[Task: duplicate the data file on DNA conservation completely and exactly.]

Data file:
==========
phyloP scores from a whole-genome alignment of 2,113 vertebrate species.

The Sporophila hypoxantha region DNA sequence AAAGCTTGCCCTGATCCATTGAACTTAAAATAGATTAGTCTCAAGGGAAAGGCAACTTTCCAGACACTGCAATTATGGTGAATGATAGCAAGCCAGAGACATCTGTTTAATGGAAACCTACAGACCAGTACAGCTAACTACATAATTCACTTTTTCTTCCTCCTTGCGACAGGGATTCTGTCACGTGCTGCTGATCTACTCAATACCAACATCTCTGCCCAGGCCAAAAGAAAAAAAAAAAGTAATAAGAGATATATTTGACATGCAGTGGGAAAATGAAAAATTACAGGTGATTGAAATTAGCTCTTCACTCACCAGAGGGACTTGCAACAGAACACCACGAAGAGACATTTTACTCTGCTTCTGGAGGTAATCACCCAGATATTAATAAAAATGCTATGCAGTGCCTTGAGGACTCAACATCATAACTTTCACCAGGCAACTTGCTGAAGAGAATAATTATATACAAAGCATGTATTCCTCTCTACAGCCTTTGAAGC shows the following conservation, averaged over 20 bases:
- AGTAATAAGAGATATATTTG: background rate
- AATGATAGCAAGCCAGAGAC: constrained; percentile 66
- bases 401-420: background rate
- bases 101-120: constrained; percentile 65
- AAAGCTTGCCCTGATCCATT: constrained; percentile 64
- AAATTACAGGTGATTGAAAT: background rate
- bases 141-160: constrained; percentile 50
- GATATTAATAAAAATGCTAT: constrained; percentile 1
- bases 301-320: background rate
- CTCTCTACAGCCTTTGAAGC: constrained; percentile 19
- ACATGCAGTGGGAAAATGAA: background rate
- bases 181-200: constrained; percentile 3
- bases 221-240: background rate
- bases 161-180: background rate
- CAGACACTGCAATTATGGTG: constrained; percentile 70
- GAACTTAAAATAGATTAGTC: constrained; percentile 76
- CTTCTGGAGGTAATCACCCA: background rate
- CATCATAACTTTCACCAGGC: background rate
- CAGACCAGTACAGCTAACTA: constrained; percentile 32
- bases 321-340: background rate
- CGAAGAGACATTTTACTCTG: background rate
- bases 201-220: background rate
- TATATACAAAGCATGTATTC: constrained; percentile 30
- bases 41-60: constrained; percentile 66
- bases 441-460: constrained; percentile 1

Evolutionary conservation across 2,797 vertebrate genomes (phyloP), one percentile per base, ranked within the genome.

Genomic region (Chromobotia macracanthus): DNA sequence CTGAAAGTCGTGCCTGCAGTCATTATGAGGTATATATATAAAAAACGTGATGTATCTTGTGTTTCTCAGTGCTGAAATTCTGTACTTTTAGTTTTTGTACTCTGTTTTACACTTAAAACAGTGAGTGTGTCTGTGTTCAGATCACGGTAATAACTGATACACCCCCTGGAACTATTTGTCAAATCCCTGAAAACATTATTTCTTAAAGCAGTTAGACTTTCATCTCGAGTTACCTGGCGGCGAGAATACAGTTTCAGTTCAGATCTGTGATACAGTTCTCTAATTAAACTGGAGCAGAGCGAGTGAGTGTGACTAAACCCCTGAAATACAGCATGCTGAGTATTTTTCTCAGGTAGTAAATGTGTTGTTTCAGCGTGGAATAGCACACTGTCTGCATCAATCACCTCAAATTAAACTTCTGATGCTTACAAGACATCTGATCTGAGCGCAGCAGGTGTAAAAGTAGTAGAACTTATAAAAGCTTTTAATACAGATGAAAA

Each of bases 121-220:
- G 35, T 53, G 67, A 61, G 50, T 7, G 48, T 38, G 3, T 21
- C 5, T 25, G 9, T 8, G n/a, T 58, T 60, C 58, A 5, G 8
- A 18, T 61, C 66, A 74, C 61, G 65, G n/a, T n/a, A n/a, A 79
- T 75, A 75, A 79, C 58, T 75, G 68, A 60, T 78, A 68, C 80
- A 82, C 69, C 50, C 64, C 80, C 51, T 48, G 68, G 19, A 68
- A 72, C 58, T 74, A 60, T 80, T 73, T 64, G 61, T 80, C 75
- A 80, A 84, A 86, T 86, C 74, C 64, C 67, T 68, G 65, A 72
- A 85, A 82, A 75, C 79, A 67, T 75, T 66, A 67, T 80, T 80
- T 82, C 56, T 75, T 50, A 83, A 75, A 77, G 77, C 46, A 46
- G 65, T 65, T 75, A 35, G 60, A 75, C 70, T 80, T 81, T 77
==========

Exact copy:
phyloP scores from a whole-genome alignment of 2,113 vertebrate species.

The Sporophila hypoxantha region DNA sequence AAAGCTTGCCCTGATCCATTGAACTTAAAATAGATTAGTCTCAAGGGAAAGGCAACTTTCCAGACACTGCAATTATGGTGAATGATAGCAAGCCAGAGACATCTGTTTAATGGAAACCTACAGACCAGTACAGCTAACTACATAATTCACTTTTTCTTCCTCCTTGCGACAGGGATTCTGTCACGTGCTGCTGATCTACTCAATACCAACATCTCTGCCCAGGCCAAAAGAAAAAAAAAAAGTAATAAGAGATATATTTGACATGCAGTGGGAAAATGAAAAATTACAGGTGATTGAAATTAGCTCTTCACTCACCAGAGGGACTTGCAACAGAACACCACGAAGAGACATTTTACTCTGCTTCTGGAGGTAATCACCCAGATATTAATAAAAATGCTATGCAGTGCCTTGAGGACTCAACATCATAACTTTCACCAGGCAACTTGCTGAAGAGAATAATTATATACAAAGCATGTATTCCTCTCTACAGCCTTTGAAGC shows the following conservation, averaged over 20 bases:
- AGTAATAAGAGATATATTTG: background rate
- AATGATAGCAAGCCAGAGAC: constrained; percentile 66
- bases 401-420: background rate
- bases 101-120: constrained; percentile 65
- AAAGCTTGCCCTGATCCATT: constrained; percentile 64
- AAATTACAGGTGATTGAAAT: background rate
- bases 141-160: constrained; percentile 50
- GATATTAATAAAAATGCTAT: constrained; percentile 1
- bases 301-320: background rate
- CTCTCTACAGCCTTTGAAGC: constrained; percentile 19
- ACATGCAGTGGGAAAATGAA: background rate
- bases 181-200: constrained; percentile 3
- bases 221-240: background rate
- bases 161-180: background rate
- CAGACACTGCAATTATGGTG: constrained; percentile 70
- GAACTTAAAATAGATTAGTC: constrained; percentile 76
- CTTCTGGAGGTAATCACCCA: background rate
- CATCATAACTTTCACCAGGC: background rate
- CAGACCAGTACAGCTAACTA: constrained; percentile 32
- bases 321-340: background rate
- CGAAGAGACATTTTACTCTG: background rate
- bases 201-220: background rate
- TATATACAAAGCATGTATTC: constrained; percentile 30
- bases 41-60: constrained; percentile 66
- bases 441-460: constrained; percentile 1

Evolutionary conservation across 2,797 vertebrate genomes (phyloP), one percentile per base, ranked within the genome.

Genomic region (Chromobotia macracanthus): DNA sequence CTGAAAGTCGTGCCTGCAGTCATTATGAGGTATATATATAAAAAACGTGATGTATCTTGTGTTTCTCAGTGCTGAAATTCTGTACTTTTAGTTTTTGTACTCTGTTTTACACTTAAAACAGTGAGTGTGTCTGTGTTCAGATCACGGTAATAACTGATACACCCCCTGGAACTATTTGTCAAATCCCTGAAAACATTATTTCTTAAAGCAGTTAGACTTTCATCTCGAGTTACCTGGCGGCGAGAATACAGTTTCAGTTCAGATCTGTGATACAGTTCTCTAATTAAACTGGAGCAGAGCGAGTGAGTGTGACTAAACCCCTGAAATACAGCATGCTGAGTATTTTTCTCAGGTAGTAAATGTGTTGTTTCAGCGTGGAATAGCACACTGTCTGCATCAATCACCTCAAATTAAACTTCTGATGCTTACAAGACATCTGATCTGAGCGCAGCAGGTGTAAAAGTAGTAGAACTTATAAAAGCTTTTAATACAGATGAAAA

Each of bases 121-220:
- G 35, T 53, G 67, A 61, G 50, T 7, G 48, T 38, G 3, T 21
- C 5, T 25, G 9, T 8, G n/a, T 58, T 60, C 58, A 5, G 8
- A 18, T 61, C 66, A 74, C 61, G 65, G n/a, T n/a, A n/a, A 79
- T 75, A 75, A 79, C 58, T 75, G 68, A 60, T 78, A 68, C 80
- A 82, C 69, C 50, C 64, C 80, C 51, T 48, G 68, G 19, A 68
- A 72, C 58, T 74, A 60, T 80, T 73, T 64, G 61, T 80, C 75
- A 80, A 84, A 86, T 86, C 74, C 64, C 67, T 68, G 65, A 72
- A 85, A 82, A 75, C 79, A 67, T 75, T 66, A 67, T 80, T 80
- T 82, C 56, T 75, T 50, A 83, A 75, A 77, G 77, C 46, A 46
- G 65, T 65, T 75, A 35, G 60, A 75, C 70, T 80, T 81, T 77